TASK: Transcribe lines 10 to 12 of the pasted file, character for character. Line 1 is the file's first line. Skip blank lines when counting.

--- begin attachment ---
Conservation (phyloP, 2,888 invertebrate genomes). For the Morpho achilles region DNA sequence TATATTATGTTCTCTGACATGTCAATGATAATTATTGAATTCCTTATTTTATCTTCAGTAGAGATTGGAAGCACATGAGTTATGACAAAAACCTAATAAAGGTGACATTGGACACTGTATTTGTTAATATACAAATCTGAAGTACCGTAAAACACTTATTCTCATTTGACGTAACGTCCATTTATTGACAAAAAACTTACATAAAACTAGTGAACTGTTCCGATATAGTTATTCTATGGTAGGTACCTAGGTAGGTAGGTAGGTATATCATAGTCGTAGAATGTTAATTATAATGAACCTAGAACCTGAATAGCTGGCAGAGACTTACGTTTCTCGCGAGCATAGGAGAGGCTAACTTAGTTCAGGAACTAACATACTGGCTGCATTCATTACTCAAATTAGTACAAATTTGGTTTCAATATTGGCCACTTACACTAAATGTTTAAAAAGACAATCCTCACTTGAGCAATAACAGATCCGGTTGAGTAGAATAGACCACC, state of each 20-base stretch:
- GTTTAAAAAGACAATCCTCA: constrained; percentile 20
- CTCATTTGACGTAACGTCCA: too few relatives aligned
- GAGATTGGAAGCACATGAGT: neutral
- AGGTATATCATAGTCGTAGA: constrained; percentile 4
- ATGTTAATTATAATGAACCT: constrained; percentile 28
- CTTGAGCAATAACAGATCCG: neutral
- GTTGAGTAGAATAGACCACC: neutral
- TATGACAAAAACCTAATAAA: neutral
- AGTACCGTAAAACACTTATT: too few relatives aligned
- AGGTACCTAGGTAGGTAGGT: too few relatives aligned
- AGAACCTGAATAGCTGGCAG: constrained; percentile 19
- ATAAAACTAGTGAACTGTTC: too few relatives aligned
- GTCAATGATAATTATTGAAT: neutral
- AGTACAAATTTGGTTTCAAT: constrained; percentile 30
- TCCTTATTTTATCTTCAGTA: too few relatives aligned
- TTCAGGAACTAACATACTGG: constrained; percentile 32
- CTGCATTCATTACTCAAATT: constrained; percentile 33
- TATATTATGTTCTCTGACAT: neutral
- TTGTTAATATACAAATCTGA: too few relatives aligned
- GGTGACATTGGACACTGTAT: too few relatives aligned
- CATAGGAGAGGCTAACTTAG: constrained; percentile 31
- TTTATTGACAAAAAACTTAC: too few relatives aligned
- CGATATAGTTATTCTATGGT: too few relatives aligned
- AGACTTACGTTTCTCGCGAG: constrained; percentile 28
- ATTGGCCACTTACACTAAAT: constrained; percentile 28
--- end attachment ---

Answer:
- AGTACCGTAAAACACTTATT: too few relatives aligned
- AGGTACCTAGGTAGGTAGGT: too few relatives aligned
- AGAACCTGAATAGCTGGCAG: constrained; percentile 19